THE Chancellor’s Autumn Statement later this month comes at a crossroads for our country.
The new Prime Minister has sacked George Osborne but the government has not yet ended his poisonous policies.
If Philip Hammond wants to make any kind of mark at all then he must kill stone dead George Osborne’s austerity policies.
Remember, austerity was partly justified by Osborne in 2010 on the need to keep credit rating agencies happy and maintain the confidence of the markets — an absurd and flawed basis at the time which resulted in sluggish recovery, greater insecurity, a decline in wages and the erosion of public services.
Osborne’s justification was insincere and the motivation was ideologically driven by the interests of the 1 per cent. After the EU referendum we are clearly well beyond what the ratings agencies may or may not think. That ship has well and truly sailed.
The irony for Osborne and David Cameron is that their austerity policies created many of the conditions in which the Leave campaign prospered and finished off their careers.
No-one would have batted an eye at the bus adverts promising much-needed funds for the NHS if we believed it was already fully funded.
Instead it is a struggle to get appointments, hospital services are closing, blue-light ambulances are missing their targets, and the Health Secretary is driving doctors either out of the country or into early retirement.
Similar mistakes were made with housing. If the government had invested in council housebuilding after the financial crash and recognised the opportunity as well as the need, then not only would we have shorter waiting lists but housing would not be viewed through the prism of migration.
We’d also have many thousands more younger people employed working in trades.
There’d have been more of a sense among working-class people throughout the country that things could and would get better.
For many voters, voting to leave the European Union was presented as a solution to austerity.
We had Tory MPs and Leave campaigners promise that leaving the EU would mean an end to austerity. In April, arch-Thatcherite John Redwood wrote in the Guardian: “I want to end austerity. Voters want prosperity, not austerity … If we leave the EU we will regain control of our own money. We could increase existing budgets and end the upcoming reductions.”
I disagree with this analysis, which ignores the importance of trade to the economy. But the sheer cynicism is staggering and sickening given everything this government has put the country through, with those with the least paying the highest price of all.
Redwood is right about one thing voters want prosperity not austerity. Yet on Monday next week the Tory government will be ploughing ahead with an ever-lower benefit cap which will affect 116,000 families by up to £6,000 a year, according to the Chartered Institute of Housing. It will push 300,000 children closer to homelessness. It is cruel, it is distressing and it must stop.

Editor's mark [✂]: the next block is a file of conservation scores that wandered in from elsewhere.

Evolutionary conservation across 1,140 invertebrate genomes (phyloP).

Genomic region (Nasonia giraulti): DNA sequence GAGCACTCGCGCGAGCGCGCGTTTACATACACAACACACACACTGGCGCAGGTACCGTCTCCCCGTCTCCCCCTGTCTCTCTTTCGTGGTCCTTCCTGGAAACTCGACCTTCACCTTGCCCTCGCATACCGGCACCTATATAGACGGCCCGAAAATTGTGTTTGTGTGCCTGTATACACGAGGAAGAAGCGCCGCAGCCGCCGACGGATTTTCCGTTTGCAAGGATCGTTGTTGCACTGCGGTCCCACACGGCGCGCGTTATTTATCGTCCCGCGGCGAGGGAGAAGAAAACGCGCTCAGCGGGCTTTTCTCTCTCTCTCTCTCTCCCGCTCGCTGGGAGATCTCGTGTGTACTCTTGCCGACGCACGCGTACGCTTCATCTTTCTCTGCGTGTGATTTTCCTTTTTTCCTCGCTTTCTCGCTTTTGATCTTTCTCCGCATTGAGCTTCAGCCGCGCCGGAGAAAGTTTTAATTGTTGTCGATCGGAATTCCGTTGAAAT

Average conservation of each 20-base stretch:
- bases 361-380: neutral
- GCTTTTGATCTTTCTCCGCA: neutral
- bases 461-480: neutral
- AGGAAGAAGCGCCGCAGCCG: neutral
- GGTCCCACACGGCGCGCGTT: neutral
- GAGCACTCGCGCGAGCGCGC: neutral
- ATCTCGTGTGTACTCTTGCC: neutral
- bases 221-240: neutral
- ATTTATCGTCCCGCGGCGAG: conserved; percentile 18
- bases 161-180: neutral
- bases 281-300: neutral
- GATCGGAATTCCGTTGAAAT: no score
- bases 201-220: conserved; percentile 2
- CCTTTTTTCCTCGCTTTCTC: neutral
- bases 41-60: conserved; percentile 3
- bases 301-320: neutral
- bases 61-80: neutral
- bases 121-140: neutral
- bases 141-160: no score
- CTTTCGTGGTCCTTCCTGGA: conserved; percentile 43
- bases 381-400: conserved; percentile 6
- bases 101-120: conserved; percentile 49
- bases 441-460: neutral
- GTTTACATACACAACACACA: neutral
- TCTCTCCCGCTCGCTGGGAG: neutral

There are no shortages of moral and political arguments for announcing the end of austerity, but there is a practical one too.
The government has said it wants to have an industrial strategy. It has even changed the name of a government department to reflect this.
Yet continuing with even more austerity measures will reduce the ingredients that are crucial for a functioning industrial strategy.
We won’t just see reduced spending, but lower demand, fragile confidence, insufficient public investment in both the economy and public services which invest in the people would continue to be undermined.
Given the uncertainty of the coming years, why would a company invest in Britain if its own government is not prepared to?
Industrial strategy relies as much on the classroom as it does on the boardroom. Throughout the 21st century, our young people are going to need to be trained and retrained countless times to meet challenges and create new opportunities.
Jobs that don’t yet exist will come and go through the course of their working lives. Further education is going to be critical to all our economic health.
Yet in the first five years of Tory-led government, adult skills funding didn’t increase it was cut by 35 per cent. Colleges have been pushed to the brink of collapse when they should have been flourishing and equipping us for today and tomorrow.
Politics is in a state of flux. Expectations have been raised through the referendum. If Theresa May falls short, then her honeymoon will come to a juddering halt. Our job is to be ready with the answers, the arguments and the organisation for the Labour alternative.
Conservative MP Stephen Phillips has quit over “irreconcilable policy differences” with the government.
The MP, who has held the Lincolnshire seat of Sleaford and North Hykeham since 2010, backed leaving the EU but has accused ministers of ignoring Parliament since the Brexit vote.
He said he was “unable properly to represent the people who elected me”.
It comes as Theresa May said she was confident she would win a legal battle over her approach to Brexit talks.
Although Mr Phillips represents a safe Conservative seat, his surprise departure increases the pressure on Mrs May’s government – which has a working majority of 17.
It is not yet clear whether Mr Phillips, who won the seat last year with a majority of more than 24,000, will stand as an independent in a future by-election although this is thought to be unlikely. This is a short profile of him in a nutshell:
Well folks, it comes as no surprise on which I’m backing in this by-election of course it will be our Labour candidate Jim Clarke. See profile below: